Cost of Libya clash: more anti-Americanism? Arab frustrations over Israel, Iran, and oil prices increased by US actions
As the United States flexes its muscles in the Gulf of Sidra, diplomatic observers raise two concerns about the possible consequences of the frontal challenge to Libyan leader Muammar Qaddafi: Will the administration's baiting of Qaddafi lead to an escalation of terrorist attacks against US citizens and installations in Europe and elsewhere?
Will the action contribute to a wave of anti-Americanism in the Middle East, especially in the context of rising Arab frustration over the lack of movement toward an Arab-Israeli peace, the lingering Iran-Iraq war, and (with the drop in oil prices) a loss of economic power?
At the United Nations Tuesday the US protested what it called Libya's ``unjustified attacks'' against American naval vessels in international waters. US Ambassador Vernon Walters warned in a letter to the Security Council that any further attacks against American forces ``will also be resisted with force if necessary.''
Reaction to the US move against Qaddafi is mixed. President Reagan appears to have strong bipartisan support on Capitol Hill as well as the backing of many in the diplomatic community for ordering US ships off Libya to shoot back if attacked by Libyan forces.
It is widely agreed that the US has the right of innocent passage through the Gulf of Sidra, regarded as international waters, and that the American response to Libya's attacks has been measured and legally justified.
But some lawmakers and diplomatic experts suggest that the administration's decision to challenge Qaddafi, while it may gratify many Americans psychologically, may prove counterproductive in the long term. There is particular concern about an increase of terrorism.
``If the issue were to end here and Qaddafi were to have learned a lesson, that's great,'' says Robert Kupperman, an expert on terrorism at Georgetown University's Center for Strategic and International Studies.
``But what we are doing is guaranteeing a wave of serious terrorist acts. I doubt Qaddafi will do much in the US or do it immediately, but we will see plenty of trouble in Europe against US interests.''
If Libyan-sponsored terrorism does increase in the months ahead, diplomatic experts say, the United States could end up looking ineffectual. ``It's not an effective counter to terrorist organizations,'' says Harold Saunders, a Middle East expert at the American Enterprise Institute. ``Qaddafi is happy to take an additional pounding because it enhances his prestige -- and that does not add up to a plus for the United States.''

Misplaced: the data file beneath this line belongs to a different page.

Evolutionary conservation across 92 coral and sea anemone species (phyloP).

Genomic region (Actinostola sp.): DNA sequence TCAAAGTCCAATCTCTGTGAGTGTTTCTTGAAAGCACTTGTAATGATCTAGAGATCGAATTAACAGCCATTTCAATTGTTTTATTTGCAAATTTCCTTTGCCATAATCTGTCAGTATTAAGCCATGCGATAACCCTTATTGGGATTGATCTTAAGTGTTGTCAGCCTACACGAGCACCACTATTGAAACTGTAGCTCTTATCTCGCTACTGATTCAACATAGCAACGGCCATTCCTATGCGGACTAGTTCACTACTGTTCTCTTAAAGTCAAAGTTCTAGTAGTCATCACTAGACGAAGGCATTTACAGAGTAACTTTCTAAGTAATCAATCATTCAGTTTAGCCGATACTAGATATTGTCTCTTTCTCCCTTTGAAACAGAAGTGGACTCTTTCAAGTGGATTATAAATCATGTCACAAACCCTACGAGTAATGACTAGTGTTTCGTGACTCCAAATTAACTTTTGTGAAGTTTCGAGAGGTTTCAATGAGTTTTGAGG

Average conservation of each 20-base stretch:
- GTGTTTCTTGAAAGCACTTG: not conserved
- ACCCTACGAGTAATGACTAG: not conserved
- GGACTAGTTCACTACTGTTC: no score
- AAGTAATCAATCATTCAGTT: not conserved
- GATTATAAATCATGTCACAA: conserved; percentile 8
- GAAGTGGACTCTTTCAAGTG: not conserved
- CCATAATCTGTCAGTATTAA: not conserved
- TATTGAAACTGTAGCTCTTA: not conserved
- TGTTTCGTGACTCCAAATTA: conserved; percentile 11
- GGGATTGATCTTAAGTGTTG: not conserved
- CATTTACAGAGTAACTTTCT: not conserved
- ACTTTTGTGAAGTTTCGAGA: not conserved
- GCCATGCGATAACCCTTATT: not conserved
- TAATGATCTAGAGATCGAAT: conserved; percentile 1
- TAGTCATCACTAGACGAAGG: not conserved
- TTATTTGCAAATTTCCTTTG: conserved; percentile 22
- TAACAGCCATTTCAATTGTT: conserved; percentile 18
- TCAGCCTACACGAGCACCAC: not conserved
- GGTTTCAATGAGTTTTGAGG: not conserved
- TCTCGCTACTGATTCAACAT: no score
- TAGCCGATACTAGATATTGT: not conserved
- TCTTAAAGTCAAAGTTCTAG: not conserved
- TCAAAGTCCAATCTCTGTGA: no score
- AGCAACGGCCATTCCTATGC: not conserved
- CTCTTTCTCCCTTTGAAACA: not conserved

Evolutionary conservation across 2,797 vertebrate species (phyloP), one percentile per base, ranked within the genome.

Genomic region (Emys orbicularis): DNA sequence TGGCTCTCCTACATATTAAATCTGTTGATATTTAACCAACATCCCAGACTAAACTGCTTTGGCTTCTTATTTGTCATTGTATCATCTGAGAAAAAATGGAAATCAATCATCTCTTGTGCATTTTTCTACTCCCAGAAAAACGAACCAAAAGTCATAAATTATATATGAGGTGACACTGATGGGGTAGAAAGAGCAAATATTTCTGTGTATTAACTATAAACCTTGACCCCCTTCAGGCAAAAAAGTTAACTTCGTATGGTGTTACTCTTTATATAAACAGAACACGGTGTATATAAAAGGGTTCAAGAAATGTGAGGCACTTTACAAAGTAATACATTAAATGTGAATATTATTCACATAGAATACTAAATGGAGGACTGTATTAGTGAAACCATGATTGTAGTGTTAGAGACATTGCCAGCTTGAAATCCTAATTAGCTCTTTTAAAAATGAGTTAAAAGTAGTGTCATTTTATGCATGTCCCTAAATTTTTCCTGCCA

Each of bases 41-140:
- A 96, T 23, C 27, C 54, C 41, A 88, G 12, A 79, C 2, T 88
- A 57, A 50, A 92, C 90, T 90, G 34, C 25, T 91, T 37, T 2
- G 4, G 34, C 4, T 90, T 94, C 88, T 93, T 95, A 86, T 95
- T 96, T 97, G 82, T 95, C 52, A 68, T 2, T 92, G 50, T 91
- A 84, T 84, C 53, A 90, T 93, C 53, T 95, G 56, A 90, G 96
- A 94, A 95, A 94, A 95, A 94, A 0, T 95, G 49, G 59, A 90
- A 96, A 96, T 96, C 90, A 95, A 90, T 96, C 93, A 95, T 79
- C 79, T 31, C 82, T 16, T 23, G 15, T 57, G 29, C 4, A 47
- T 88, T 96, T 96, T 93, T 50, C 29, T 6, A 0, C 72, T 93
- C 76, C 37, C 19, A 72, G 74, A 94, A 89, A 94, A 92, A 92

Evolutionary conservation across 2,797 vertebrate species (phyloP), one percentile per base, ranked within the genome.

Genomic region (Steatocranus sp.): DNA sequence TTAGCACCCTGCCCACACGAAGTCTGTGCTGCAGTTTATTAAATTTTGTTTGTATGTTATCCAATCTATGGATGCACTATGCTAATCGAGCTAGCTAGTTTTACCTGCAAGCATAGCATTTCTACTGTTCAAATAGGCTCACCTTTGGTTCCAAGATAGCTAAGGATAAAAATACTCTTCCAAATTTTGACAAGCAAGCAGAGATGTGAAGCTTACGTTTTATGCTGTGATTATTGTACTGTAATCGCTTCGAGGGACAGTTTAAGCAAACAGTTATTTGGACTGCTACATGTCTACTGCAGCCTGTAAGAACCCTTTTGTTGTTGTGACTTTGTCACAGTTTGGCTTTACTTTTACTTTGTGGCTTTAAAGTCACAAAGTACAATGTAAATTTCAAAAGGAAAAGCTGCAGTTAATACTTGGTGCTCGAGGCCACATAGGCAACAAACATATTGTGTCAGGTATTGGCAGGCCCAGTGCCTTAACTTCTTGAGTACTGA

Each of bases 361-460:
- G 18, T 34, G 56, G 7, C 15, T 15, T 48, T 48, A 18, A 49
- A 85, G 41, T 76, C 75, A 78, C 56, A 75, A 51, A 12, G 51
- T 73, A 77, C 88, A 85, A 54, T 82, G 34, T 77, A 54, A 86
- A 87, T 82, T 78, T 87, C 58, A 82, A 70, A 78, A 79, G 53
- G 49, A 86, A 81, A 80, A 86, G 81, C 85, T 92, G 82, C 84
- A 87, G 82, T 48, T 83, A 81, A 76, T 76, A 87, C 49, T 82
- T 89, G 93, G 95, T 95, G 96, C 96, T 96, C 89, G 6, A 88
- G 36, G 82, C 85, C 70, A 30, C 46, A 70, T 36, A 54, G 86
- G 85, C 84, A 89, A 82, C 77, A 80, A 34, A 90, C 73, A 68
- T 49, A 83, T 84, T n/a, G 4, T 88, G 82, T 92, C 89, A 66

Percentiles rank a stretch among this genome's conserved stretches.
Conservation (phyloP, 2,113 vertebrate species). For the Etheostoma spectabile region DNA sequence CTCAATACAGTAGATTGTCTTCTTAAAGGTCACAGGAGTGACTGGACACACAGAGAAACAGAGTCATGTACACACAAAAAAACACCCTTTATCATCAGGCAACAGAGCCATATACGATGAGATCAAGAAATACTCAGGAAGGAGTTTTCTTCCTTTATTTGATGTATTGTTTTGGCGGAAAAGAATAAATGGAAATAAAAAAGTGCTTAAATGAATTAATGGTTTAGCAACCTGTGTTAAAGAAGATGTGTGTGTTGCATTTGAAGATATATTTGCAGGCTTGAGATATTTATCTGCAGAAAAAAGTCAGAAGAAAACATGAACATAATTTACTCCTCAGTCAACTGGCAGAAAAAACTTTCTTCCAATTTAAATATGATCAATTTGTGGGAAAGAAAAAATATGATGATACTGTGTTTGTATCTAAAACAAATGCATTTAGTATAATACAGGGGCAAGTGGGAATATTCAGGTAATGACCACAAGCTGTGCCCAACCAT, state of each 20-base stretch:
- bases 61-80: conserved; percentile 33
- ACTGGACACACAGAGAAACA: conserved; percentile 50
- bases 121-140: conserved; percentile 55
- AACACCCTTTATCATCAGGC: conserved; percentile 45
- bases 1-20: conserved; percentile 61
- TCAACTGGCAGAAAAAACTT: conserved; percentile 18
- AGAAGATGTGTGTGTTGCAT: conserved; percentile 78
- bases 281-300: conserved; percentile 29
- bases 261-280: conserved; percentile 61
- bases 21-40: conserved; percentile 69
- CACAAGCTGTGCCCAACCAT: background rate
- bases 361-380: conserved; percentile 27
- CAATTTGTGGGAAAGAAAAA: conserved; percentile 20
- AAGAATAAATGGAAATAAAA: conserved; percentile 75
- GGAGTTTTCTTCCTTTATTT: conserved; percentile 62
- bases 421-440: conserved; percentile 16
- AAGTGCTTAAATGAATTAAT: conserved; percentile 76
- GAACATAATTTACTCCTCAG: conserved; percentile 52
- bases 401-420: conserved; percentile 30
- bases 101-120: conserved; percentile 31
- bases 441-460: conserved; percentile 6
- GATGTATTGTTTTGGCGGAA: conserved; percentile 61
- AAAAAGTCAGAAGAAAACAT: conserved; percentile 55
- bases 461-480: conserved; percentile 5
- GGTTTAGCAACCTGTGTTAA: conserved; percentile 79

Some legislators express similar views. Sen. Patrick J. Leahy (D) of Vermont, vice-chairman of the Senate Intelligence Committee, said Tuesday he feared that when Qaddafi decides he is no match for the US military, he will move to ``his own playing field, which is the playing field of terrorism.
Ostensibly, the administration moved its ships into the Gulf of Sidra to affirm its right of free passage in international waters. Libya claims the entire gulf as its territorial waters, a claim denied by most of the world community.
But the issue of terrorism lies at the heart of the administration's move, administration officials say privately. The US has long felt frustrated by its inability to retaliate against Libyan-backed terrorist acts, including the brutal strikes at the Rome and Vienna airports last December. The imposition of economic sanctions by Western countries has not proved effective, and the US has sought a way to serve warning on the quixotic Libyan leader.
Responding to the growing concern in Washington about an escalation of terrorism, the State Department said Tuesday that US embassies throughout the world have been told to take prudent precautions. It also warned that the US holds Libya responsible for the safety of the Americans still working there.
Not unexpectedly, the Arab world has condemned the US air strikes at Libyan boats and missile sites as provocative and armed aggression. But diplomatic opinion is divided on how seriously the administration should take such condemnation or on how the Libyan events will affect the US image in the region.
Experienced Middle East hands suggest that, whatever the Arab states may be saying publicly, in private they are probably not unhappy that the US has given Qaddafi a slap on the wrist. There is no love in the Arab world for the Libyan leader, who has stirred up so much trouble around the world, even though the mystique of Arab unity necessitates a rallying to his side whenever he is under attack by the US.
On the other hand, some analysts express concern that the US maneuvers in the Gulf of Sidra, coming on top of other Arab grievances, may accelerate the erosion of American prestige in the region.
The potential impact of US actions on Libya's neighbors is also seen to be worrisome. Raymond Baker, a Mideast scholar at Williams College, suggests that Egyptian President Hosni Mubarak is probably the most vulnerable to attack internally as a result of growing anti-Americanism.
``On narrow legal grounds America is fully within its rights,'' Professor Baker says. ``But what seems just shockingly absent is a sense of the political repercussions. This is an area of the world where we have substantial stakes we can't protect by military means. To narrow concerns to a legal issue which we try to defend militarily is a dangerous illusion when in fact we're jeopardizing our larger political interests.''
Staff writer George Moffett III contributed to this report.